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Some Federal Reserve policy makers seem resigned to running a heightened risk of asset bubbles and other financial excesses as they seek to keep the economic expansion going.
That’s one of the messages tucked inside the minutes of the Federal Open Market Committee’s March 19-20 policy making meeting.
“A few participants observed that the appropriate path for policy, insofar as it implied lower interest rates for longer periods of time, could lead to greater financial stability risks,’’ according to the minutes, published April 10.
Chairman Jerome Powell could be one of those officials. He’s publicly pointed out that the last two expansions ended not in a burst of inflation, but in financial froth, first a dot-com stock market boom, then a housing bubble.
A willingness by the Fed to court such perils by holding rates down should be good for the economy for a while. After all, the aim of such a policy would be to sustain growth at a healthy enough clip to meet the Fed’s twin goals of maximum employment and 2 percent inflation.
But that monetary stance could store up trouble down the road should the financial threats materialize.
“Easy financial conditions today are good news for downside risks in the short-term but they’re bad news in the medium term,” senior International Monetary Fund official Tobias Adrian told a Boston Fed conference last year.
In economists’ parlance, here’s the Fed’s dilemma: R-star -- the neutral interest rate that stabilizes the economy when it’s meeting the Fed’s goals -- may be so low that it also prompts super-risky behavior by investors.
Behind the fall in R-star: an aging population and slower productivity growth that has boosted savings and depressed investment.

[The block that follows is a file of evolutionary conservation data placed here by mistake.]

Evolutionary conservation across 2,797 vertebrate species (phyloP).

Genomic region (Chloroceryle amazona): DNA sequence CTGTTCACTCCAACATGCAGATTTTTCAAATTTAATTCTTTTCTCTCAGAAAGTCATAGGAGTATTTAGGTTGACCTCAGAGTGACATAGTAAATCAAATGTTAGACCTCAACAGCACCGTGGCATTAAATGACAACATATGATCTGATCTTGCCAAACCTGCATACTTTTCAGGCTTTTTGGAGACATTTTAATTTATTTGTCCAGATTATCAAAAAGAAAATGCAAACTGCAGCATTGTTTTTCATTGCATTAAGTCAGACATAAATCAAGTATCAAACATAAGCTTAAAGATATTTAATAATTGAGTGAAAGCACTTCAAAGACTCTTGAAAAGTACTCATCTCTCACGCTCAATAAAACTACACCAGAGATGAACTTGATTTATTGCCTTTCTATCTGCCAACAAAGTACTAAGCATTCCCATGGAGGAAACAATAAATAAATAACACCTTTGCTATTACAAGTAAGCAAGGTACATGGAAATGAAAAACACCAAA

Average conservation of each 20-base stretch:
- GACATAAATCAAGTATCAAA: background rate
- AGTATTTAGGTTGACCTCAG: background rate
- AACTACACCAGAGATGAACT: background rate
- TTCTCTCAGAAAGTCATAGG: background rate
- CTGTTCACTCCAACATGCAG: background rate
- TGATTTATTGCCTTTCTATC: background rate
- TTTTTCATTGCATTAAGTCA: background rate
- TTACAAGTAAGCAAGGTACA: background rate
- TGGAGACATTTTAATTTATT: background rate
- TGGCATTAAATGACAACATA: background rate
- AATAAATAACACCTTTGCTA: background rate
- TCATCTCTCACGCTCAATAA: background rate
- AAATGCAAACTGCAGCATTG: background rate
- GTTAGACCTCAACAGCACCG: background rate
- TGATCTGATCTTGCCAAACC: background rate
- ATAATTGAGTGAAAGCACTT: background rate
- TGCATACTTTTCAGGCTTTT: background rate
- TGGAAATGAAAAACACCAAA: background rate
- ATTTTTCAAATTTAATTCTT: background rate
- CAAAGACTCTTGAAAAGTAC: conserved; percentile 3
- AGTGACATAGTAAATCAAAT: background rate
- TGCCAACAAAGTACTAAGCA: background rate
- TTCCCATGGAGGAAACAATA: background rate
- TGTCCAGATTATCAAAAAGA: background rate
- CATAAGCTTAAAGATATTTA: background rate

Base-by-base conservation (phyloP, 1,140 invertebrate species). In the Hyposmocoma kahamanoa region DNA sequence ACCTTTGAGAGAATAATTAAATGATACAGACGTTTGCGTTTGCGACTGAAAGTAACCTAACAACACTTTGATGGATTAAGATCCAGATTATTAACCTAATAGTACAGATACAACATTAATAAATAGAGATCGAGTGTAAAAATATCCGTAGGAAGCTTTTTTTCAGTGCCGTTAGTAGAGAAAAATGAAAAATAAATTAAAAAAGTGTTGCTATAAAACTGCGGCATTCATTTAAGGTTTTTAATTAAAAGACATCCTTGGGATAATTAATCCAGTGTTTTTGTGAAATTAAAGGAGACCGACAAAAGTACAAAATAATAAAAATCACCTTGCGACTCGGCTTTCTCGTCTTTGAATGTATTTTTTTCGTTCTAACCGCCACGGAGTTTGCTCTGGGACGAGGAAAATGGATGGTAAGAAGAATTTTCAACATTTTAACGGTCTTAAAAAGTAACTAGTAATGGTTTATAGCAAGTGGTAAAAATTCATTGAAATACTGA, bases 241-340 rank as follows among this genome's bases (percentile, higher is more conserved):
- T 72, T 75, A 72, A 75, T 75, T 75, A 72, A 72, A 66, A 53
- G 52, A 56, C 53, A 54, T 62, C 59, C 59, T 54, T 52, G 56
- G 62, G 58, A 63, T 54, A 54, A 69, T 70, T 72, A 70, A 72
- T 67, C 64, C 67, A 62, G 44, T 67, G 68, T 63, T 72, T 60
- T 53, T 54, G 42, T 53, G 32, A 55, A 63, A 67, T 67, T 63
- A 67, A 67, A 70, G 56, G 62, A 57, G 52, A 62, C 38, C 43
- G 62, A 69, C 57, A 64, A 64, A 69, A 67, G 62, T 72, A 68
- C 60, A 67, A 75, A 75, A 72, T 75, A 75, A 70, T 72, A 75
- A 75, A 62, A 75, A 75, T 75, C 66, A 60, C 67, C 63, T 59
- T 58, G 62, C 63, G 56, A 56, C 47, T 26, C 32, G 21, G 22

In an article last August, Bloomberg coined the term “Fast-star’’ for the interest rate that’s consistent with ensuring “FinAncial STability.’’ A rate too far below that level leads to excesses in the financial system. A setting much above it stifles risk-taking and obliterates the “animal spirits” that drive economic growth.
The trouble is that Fast-star may be higher than R-star, as suggested by the minutes
The Fed has put policy on hold this year after lifting short-term rates to 2.25 percent to 2.5 percent in December, within the range it considers neutral for the economy. The dovish shift helped ignite a huge rally in the stock market, with the S&P 500 Index up 16 percent in 2019.
But it failed to satisfy President Donald Trump, who’s vociferously complained that the Fed’s rate increases have held back the economy and the stock market and who’s urged the central bank to open up the monetary spigots to boost both.
A couple of policy makers at last month’s FOMC meeting said that any financial stability risks arising from low rates could be addressed by counter-cyclical macro-prudential policy tools and other regulatory and supervisory measures, according to the minutes.
The problem is that the U.S. has a limited set of such tools, as Fed Vice Chairman for Supervision Randal Quarles acknowledged in a March 29 speech in New York.
Powell told reporters after the FOMC meeting that the Fed didn’t see a high risk of financial instability at this point.
He added that the Fed mainly seeks to keep the system safe by requiring big banks to hold a lot of capital and to undergo annual stress tests of their operations.
At times last year Fed policy makers sounded open to using higher interest rates to lean against potentially over-exuberant financial markets, said Jonathan Wright, a professor at Johns Hopkins University and a former Fed economist.
Case in point: New York Fed President John Williams said in October that the central bank’s rate increases would help reduce risk-taking in financial markets, though he added that was not their principal purpose.
Such talk has since faded. “There doesn’t seem to be the same idea of having tighter monetary policy so as to lessen the risk of asset bubbles developing,” Wright said.
Perhaps that’s not surprising given the shakeout that occurred in financial markets at the end of last year and Trump’s preoccupation with the performance of stock prices.
The strong bounce-back in markets this year means that financial conditions are still accommodative, though not quite as loose as they were before the end-2018 sell-off, according to the IMF.
“There are reasons for fearing the economic consequences of very low’’ rates, former Treasury Secretary Lawrence Summers said in an April 15 presentation at the Peterson Institute for International Economics in Washington.
“These include a greater propensity to asset bubbles’’ and “incentives to substantially increase leverage,’’ the Harvard University professor said.
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